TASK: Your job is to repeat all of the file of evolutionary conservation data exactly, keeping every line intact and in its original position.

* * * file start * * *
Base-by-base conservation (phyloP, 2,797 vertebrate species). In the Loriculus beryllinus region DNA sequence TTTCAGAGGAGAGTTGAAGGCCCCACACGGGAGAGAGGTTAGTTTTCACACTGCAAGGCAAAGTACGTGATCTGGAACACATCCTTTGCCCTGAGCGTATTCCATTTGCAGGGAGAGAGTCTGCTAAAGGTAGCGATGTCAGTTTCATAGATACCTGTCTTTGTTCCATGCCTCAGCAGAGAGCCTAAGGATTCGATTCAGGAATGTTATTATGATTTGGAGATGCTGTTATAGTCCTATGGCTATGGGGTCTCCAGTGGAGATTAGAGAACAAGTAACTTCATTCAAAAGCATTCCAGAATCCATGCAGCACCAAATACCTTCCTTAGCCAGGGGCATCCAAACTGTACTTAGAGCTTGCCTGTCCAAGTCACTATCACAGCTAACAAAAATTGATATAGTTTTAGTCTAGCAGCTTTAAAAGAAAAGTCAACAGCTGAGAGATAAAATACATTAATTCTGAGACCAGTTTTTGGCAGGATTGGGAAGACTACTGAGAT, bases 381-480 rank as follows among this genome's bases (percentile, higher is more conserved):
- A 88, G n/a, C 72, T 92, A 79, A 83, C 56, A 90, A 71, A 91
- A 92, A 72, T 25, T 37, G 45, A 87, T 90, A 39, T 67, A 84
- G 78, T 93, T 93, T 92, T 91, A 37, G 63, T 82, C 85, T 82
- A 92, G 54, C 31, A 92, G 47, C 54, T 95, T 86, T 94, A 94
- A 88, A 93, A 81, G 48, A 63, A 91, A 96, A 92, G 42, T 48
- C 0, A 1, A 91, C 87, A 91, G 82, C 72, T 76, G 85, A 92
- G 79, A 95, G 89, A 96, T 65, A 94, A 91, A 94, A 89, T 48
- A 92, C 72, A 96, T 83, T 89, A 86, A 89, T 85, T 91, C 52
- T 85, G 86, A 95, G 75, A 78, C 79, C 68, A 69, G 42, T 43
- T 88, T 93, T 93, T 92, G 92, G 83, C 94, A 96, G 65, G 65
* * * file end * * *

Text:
Base-by-base conservation (phyloP, 2,797 vertebrate species). In the Loriculus beryllinus region DNA sequence TTTCAGAGGAGAGTTGAAGGCCCCACACGGGAGAGAGGTTAGTTTTCACACTGCAAGGCAAAGTACGTGATCTGGAACACATCCTTTGCCCTGAGCGTATTCCATTTGCAGGGAGAGAGTCTGCTAAAGGTAGCGATGTCAGTTTCATAGATACCTGTCTTTGTTCCATGCCTCAGCAGAGAGCCTAAGGATTCGATTCAGGAATGTTATTATGATTTGGAGATGCTGTTATAGTCCTATGGCTATGGGGTCTCCAGTGGAGATTAGAGAACAAGTAACTTCATTCAAAAGCATTCCAGAATCCATGCAGCACCAAATACCTTCCTTAGCCAGGGGCATCCAAACTGTACTTAGAGCTTGCCTGTCCAAGTCACTATCACAGCTAACAAAAATTGATATAGTTTTAGTCTAGCAGCTTTAAAAGAAAAGTCAACAGCTGAGAGATAAAATACATTAATTCTGAGACCAGTTTTTGGCAGGATTGGGAAGACTACTGAGAT, bases 381-480 rank as follows among this genome's bases (percentile, higher is more conserved):
- A 88, G n/a, C 72, T 92, A 79, A 83, C 56, A 90, A 71, A 91
- A 92, A 72, T 25, T 37, G 45, A 87, T 90, A 39, T 67, A 84
- G 78, T 93, T 93, T 92, T 91, A 37, G 63, T 82, C 85, T 82
- A 92, G 54, C 31, A 92, G 47, C 54, T 95, T 86, T 94, A 94
- A 88, A 93, A 81, G 48, A 63, A 91, A 96, A 92, G 42, T 48
- C 0, A 1, A 91, C 87, A 91, G 82, C 72, T 76, G 85, A 92
- G 79, A 95, G 89, A 96, T 65, A 94, A 91, A 94, A 89, T 48
- A 92, C 72, A 96, T 83, T 89, A 86, A 89, T 85, T 91, C 52
- T 85, G 86, A 95, G 75, A 78, C 79, C 68, A 69, G 42, T 43
- T 88, T 93, T 93, T 92, G 92, G 83, C 94, A 96, G 65, G 65